Content Creator - Level 3 Apprenticeship

During Your Programme

These web pages aim to provide a handy access point for information that you will need during your Content Creator apprenticeship programme.

On this page:

Your Tutors & Coaches

Anthony Milner - Digital Marketing Tutor

Anthony Milner
Tutor & Coach

Paula Wakelin

Paula Wakelin
Progress Adviser

Explaining the Roles

There are three key roles in the team which will support your apprenticeship. Some members of staff cover more than one of these.

Your tutor will lead you through your workshops or seminars and deliver a large proportion of the knowledge elements of your apprenticeship with you.

Your coach will meet with you each month to help develop and evidence your skills and behaviours within the workplace. Your line manager will attend part of this session. They will help you gather evidence to demonstrate your overall competency.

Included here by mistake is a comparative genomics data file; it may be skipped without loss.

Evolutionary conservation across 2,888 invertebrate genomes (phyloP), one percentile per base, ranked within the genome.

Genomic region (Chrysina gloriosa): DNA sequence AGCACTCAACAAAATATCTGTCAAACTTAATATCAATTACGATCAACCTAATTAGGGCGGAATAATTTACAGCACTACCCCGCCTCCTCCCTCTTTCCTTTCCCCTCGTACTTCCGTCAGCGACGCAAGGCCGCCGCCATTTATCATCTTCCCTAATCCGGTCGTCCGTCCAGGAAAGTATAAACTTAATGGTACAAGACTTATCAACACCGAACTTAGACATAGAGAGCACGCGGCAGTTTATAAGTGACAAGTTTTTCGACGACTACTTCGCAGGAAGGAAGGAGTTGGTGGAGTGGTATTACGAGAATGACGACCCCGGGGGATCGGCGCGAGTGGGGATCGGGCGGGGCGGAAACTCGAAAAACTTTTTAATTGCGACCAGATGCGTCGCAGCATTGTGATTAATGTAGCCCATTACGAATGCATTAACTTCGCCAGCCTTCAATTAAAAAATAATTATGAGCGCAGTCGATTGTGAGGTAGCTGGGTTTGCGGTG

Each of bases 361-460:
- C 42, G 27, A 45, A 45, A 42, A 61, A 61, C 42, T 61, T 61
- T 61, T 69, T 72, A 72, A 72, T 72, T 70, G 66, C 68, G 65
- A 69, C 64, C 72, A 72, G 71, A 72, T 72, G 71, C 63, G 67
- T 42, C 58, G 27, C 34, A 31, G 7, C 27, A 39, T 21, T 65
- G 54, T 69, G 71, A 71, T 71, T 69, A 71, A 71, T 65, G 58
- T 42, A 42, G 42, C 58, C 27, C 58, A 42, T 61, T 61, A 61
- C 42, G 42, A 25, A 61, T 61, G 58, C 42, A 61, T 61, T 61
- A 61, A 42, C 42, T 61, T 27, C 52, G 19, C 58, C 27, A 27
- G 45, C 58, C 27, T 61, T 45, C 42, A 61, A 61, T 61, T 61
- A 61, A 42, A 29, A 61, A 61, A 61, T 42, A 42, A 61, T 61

Your learner progress adviser will help provide additional support where needed and monitor your progress. You will meet with them, and your line manager, every three months.

Your E-Portfolio: OneFile

We use OneFile as our e-portfolio system. This is where your assignments will be set, you will submit your work and you will log your off-the-job training.

Your regular reviews will be stored on here as will some resources for your course. You will complete a learning journal, be able to monitor your progress towards your Knowledge, Skills and Behaviours and refer to your workplace training plan.

Our training video covers all the key features of OneFile you need to know. Visit the Support and FAQs page if you have questions or issues.

Knowledge, Skills and Behaviours